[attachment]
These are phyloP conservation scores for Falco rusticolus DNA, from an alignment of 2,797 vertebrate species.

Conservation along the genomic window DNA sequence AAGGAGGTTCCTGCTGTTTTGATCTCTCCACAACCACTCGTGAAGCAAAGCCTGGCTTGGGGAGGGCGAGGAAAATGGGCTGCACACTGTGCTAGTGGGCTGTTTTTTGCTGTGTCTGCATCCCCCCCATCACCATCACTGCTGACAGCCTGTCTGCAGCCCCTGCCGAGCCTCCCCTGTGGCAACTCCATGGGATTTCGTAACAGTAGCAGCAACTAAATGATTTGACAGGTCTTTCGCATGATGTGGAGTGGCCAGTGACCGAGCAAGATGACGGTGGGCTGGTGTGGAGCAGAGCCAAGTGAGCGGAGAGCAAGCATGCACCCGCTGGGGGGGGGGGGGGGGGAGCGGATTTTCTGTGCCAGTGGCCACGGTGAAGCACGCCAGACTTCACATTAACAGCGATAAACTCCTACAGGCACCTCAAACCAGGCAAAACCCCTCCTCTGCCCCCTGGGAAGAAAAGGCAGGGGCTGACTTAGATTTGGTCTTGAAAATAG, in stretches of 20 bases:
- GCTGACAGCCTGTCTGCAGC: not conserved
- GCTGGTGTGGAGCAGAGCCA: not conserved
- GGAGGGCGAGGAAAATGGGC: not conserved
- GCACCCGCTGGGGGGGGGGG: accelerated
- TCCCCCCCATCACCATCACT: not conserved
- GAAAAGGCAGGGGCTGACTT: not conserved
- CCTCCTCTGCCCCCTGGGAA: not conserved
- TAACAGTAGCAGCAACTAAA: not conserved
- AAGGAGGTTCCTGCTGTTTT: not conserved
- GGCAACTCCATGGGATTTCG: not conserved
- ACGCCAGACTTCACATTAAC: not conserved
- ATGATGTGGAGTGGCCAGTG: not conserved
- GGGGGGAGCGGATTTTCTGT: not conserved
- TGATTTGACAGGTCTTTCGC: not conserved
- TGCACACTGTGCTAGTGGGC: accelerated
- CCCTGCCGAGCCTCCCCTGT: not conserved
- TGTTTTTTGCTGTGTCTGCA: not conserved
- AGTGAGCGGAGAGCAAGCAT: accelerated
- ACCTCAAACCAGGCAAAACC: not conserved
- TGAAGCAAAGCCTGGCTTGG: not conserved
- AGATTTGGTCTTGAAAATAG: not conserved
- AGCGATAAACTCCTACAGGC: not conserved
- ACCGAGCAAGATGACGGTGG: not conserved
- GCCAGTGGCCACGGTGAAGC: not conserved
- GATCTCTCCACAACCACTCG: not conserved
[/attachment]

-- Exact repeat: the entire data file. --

These are phyloP conservation scores for Falco rusticolus DNA, from an alignment of 2,797 vertebrate species.

Conservation along the genomic window DNA sequence AAGGAGGTTCCTGCTGTTTTGATCTCTCCACAACCACTCGTGAAGCAAAGCCTGGCTTGGGGAGGGCGAGGAAAATGGGCTGCACACTGTGCTAGTGGGCTGTTTTTTGCTGTGTCTGCATCCCCCCCATCACCATCACTGCTGACAGCCTGTCTGCAGCCCCTGCCGAGCCTCCCCTGTGGCAACTCCATGGGATTTCGTAACAGTAGCAGCAACTAAATGATTTGACAGGTCTTTCGCATGATGTGGAGTGGCCAGTGACCGAGCAAGATGACGGTGGGCTGGTGTGGAGCAGAGCCAAGTGAGCGGAGAGCAAGCATGCACCCGCTGGGGGGGGGGGGGGGGGAGCGGATTTTCTGTGCCAGTGGCCACGGTGAAGCACGCCAGACTTCACATTAACAGCGATAAACTCCTACAGGCACCTCAAACCAGGCAAAACCCCTCCTCTGCCCCCTGGGAAGAAAAGGCAGGGGCTGACTTAGATTTGGTCTTGAAAATAG, in stretches of 20 bases:
- GCTGACAGCCTGTCTGCAGC: not conserved
- GCTGGTGTGGAGCAGAGCCA: not conserved
- GGAGGGCGAGGAAAATGGGC: not conserved
- GCACCCGCTGGGGGGGGGGG: accelerated
- TCCCCCCCATCACCATCACT: not conserved
- GAAAAGGCAGGGGCTGACTT: not conserved
- CCTCCTCTGCCCCCTGGGAA: not conserved
- TAACAGTAGCAGCAACTAAA: not conserved
- AAGGAGGTTCCTGCTGTTTT: not conserved
- GGCAACTCCATGGGATTTCG: not conserved
- ACGCCAGACTTCACATTAAC: not conserved
- ATGATGTGGAGTGGCCAGTG: not conserved
- GGGGGGAGCGGATTTTCTGT: not conserved
- TGATTTGACAGGTCTTTCGC: not conserved
- TGCACACTGTGCTAGTGGGC: accelerated
- CCCTGCCGAGCCTCCCCTGT: not conserved
- TGTTTTTTGCTGTGTCTGCA: not conserved
- AGTGAGCGGAGAGCAAGCAT: accelerated
- ACCTCAAACCAGGCAAAACC: not conserved
- TGAAGCAAAGCCTGGCTTGG: not conserved
- AGATTTGGTCTTGAAAATAG: not conserved
- AGCGATAAACTCCTACAGGC: not conserved
- ACCGAGCAAGATGACGGTGG: not conserved
- GCCAGTGGCCACGGTGAAGC: not conserved
- GATCTCTCCACAACCACTCG: not conserved